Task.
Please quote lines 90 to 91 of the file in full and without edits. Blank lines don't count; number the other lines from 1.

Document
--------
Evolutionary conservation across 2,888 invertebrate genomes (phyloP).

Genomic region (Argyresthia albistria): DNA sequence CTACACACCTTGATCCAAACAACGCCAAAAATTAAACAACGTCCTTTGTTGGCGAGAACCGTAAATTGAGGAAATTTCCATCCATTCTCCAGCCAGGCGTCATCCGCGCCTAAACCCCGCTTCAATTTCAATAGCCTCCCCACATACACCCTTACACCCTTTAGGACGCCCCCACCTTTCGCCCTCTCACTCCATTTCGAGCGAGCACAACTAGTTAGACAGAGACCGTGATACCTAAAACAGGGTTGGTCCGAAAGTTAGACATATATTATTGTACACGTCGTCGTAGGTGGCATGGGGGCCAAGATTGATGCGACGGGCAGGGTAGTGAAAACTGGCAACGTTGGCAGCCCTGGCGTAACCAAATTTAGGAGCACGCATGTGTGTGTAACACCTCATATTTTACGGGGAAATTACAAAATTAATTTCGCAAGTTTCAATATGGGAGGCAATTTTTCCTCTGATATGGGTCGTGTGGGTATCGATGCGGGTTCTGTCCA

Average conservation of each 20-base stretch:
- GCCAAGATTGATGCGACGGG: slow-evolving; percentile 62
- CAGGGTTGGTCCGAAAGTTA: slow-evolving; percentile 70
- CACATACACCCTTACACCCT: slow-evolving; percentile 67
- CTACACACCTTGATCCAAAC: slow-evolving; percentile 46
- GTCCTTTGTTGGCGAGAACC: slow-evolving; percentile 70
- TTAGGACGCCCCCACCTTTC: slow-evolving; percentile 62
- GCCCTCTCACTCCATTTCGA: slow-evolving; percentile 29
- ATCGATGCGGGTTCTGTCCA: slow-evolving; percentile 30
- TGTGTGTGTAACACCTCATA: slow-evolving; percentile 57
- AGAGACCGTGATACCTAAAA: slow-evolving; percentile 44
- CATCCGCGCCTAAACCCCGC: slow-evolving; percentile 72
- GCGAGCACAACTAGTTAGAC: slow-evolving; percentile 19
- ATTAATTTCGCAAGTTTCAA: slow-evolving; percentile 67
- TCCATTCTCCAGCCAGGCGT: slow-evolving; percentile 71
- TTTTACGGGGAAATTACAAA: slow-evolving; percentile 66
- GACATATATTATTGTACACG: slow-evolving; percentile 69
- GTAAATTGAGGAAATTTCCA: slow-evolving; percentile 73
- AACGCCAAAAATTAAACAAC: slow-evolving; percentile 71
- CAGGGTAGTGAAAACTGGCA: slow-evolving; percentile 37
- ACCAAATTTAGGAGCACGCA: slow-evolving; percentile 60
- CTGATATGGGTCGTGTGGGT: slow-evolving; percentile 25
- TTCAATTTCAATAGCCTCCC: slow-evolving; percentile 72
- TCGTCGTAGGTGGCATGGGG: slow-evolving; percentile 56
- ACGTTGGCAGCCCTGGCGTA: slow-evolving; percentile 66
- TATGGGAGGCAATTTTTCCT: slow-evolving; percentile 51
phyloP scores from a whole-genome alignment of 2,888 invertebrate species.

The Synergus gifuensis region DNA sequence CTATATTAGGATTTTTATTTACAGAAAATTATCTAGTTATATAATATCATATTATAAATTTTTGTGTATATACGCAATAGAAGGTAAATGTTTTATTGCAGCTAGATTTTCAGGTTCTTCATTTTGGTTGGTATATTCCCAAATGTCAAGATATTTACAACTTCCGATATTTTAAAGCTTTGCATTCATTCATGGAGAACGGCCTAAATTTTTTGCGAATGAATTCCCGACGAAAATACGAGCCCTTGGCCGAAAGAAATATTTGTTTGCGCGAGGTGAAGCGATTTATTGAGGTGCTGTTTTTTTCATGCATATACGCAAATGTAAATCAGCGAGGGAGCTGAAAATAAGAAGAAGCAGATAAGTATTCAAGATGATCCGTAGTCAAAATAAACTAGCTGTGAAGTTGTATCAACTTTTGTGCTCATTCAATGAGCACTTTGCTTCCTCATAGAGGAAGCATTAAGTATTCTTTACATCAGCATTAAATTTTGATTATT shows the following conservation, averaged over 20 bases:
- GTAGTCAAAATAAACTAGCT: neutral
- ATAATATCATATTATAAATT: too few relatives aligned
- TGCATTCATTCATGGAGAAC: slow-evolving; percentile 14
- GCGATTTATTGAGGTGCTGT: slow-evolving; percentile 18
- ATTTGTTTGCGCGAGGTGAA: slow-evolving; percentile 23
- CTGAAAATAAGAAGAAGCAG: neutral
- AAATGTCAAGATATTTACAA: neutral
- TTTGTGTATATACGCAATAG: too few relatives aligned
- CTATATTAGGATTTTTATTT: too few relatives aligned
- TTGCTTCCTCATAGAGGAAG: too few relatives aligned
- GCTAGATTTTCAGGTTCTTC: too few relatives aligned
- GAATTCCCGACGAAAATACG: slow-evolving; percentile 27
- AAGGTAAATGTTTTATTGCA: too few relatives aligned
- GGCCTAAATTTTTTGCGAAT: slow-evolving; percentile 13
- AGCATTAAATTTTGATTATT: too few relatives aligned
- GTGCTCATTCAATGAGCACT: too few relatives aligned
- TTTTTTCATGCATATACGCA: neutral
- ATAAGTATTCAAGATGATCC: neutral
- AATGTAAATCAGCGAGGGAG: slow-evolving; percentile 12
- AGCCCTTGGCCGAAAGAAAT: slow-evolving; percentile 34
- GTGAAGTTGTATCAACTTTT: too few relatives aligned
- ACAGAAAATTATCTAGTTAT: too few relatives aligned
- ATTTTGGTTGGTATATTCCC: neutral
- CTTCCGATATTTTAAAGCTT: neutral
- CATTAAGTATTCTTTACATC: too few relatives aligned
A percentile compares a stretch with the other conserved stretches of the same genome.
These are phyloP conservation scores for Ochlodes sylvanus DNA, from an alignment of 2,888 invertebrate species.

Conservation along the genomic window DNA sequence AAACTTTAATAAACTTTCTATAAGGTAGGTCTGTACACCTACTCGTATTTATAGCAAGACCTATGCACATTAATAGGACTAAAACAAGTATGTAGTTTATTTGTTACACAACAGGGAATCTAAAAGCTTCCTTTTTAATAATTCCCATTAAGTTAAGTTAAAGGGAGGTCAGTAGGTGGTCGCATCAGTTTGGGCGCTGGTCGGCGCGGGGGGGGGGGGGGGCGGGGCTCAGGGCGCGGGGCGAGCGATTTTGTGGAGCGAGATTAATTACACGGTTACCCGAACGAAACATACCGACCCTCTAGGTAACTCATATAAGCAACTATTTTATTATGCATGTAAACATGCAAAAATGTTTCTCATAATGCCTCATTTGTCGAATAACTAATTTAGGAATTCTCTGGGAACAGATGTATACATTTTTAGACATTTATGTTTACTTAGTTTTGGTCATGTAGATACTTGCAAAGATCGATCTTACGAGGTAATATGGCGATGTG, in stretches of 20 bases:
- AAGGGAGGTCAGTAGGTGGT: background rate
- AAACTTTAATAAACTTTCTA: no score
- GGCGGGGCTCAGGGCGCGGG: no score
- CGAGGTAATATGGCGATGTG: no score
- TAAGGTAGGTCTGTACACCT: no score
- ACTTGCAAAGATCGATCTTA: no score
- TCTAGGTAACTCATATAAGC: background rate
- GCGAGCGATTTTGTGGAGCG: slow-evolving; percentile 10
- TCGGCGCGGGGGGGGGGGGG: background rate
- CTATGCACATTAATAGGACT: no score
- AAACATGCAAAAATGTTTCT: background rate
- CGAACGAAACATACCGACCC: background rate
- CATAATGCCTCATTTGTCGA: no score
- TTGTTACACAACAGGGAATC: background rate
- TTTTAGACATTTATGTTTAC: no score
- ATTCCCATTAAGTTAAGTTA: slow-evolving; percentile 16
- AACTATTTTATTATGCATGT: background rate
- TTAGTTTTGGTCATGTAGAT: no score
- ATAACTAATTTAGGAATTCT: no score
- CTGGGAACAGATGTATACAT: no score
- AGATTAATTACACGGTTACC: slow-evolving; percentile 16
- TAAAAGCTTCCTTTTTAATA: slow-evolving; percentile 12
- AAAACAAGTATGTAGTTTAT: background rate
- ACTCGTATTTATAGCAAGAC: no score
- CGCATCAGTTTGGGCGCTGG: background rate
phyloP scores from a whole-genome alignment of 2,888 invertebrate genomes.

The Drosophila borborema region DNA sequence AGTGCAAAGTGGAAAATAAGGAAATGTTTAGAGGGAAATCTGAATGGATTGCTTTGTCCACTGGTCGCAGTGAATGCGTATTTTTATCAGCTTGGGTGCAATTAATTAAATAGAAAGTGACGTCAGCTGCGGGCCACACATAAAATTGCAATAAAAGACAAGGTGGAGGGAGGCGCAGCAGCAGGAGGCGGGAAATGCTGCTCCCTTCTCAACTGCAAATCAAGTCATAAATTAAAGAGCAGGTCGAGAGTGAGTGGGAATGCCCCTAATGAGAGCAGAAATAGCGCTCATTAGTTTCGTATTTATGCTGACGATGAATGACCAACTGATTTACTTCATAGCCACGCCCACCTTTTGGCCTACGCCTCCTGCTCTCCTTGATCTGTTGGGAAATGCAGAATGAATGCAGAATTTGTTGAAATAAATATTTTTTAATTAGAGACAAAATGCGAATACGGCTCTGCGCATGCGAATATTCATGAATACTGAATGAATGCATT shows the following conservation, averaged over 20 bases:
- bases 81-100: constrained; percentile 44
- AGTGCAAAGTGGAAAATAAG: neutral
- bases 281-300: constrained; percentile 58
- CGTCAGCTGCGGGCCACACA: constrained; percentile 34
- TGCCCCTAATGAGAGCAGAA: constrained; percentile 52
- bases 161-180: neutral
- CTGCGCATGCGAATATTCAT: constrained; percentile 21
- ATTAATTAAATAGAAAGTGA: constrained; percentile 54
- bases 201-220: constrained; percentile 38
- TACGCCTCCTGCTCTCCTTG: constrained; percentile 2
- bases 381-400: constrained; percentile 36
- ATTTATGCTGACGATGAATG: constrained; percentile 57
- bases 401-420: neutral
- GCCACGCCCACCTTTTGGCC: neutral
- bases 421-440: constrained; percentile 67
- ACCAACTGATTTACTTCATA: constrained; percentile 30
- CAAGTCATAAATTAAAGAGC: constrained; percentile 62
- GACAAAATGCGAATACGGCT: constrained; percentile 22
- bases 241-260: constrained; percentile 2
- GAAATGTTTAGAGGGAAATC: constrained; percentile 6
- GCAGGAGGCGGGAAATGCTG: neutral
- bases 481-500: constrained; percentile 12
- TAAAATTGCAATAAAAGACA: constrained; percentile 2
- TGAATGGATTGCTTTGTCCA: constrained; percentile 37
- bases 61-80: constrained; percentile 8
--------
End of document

- TGCCCCTAATGAGAGCAGAA: constrained; percentile 52
- bases 161-180: neutral